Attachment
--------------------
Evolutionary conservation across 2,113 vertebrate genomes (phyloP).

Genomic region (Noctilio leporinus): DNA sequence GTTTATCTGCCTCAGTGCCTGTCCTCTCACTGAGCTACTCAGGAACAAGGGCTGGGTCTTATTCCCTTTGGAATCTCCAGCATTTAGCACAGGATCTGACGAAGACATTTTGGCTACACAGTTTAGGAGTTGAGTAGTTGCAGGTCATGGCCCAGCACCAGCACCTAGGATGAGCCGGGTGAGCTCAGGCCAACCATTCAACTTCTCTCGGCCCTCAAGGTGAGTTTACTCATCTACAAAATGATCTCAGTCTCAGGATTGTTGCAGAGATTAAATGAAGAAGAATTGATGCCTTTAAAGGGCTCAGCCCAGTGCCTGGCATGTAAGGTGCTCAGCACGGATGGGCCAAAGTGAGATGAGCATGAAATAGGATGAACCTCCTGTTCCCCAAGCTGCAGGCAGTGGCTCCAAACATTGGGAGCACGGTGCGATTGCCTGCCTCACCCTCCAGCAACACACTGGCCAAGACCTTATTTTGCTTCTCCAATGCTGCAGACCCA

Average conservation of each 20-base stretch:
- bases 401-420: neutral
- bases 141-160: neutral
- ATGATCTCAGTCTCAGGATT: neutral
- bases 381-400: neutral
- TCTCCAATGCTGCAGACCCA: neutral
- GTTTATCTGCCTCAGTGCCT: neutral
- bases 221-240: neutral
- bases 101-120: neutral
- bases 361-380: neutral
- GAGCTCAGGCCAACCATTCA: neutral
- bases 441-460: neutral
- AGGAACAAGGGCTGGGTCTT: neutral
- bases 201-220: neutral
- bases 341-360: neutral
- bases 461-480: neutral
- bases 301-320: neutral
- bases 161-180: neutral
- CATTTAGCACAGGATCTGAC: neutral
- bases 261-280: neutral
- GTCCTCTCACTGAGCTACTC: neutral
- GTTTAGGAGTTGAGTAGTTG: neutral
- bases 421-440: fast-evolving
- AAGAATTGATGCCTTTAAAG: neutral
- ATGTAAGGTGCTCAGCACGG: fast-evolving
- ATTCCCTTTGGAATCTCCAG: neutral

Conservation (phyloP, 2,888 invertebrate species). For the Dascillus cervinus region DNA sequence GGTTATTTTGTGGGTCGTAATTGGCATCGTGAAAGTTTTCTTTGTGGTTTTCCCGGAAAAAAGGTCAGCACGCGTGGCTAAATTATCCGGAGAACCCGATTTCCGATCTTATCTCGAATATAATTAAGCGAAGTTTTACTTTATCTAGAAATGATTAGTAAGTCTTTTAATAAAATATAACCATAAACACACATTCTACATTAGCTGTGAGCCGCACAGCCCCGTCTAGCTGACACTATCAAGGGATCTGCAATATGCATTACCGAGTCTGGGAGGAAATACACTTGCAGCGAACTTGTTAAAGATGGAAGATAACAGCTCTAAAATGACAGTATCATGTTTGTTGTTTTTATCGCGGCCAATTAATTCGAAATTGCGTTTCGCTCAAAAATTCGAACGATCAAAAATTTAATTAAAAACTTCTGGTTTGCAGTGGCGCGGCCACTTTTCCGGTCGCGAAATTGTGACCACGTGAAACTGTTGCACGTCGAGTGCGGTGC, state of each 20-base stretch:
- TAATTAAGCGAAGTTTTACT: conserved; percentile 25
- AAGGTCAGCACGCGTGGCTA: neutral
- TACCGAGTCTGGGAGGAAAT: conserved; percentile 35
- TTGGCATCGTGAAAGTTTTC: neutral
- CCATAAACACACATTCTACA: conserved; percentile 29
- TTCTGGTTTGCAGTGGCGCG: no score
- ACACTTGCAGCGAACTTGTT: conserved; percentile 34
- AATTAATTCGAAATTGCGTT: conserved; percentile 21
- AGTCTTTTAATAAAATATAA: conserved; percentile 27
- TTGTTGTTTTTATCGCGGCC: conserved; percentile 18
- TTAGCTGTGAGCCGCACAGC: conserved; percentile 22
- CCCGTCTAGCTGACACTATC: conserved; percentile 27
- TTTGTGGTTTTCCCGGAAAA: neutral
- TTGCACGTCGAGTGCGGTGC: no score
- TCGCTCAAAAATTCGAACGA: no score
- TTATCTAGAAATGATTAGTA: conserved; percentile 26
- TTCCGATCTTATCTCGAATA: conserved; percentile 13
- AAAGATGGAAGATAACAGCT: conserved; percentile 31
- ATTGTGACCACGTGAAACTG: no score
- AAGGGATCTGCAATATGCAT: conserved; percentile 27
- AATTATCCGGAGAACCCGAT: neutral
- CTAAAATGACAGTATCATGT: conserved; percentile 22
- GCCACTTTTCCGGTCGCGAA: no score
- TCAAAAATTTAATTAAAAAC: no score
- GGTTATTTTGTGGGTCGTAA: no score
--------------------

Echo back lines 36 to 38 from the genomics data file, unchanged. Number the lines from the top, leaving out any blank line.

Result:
- ACACTTGCAGCGAACTTGTT: conserved; percentile 34
- AATTAATTCGAAATTGCGTT: conserved; percentile 21
- AGTCTTTTAATAAAATATAA: conserved; percentile 27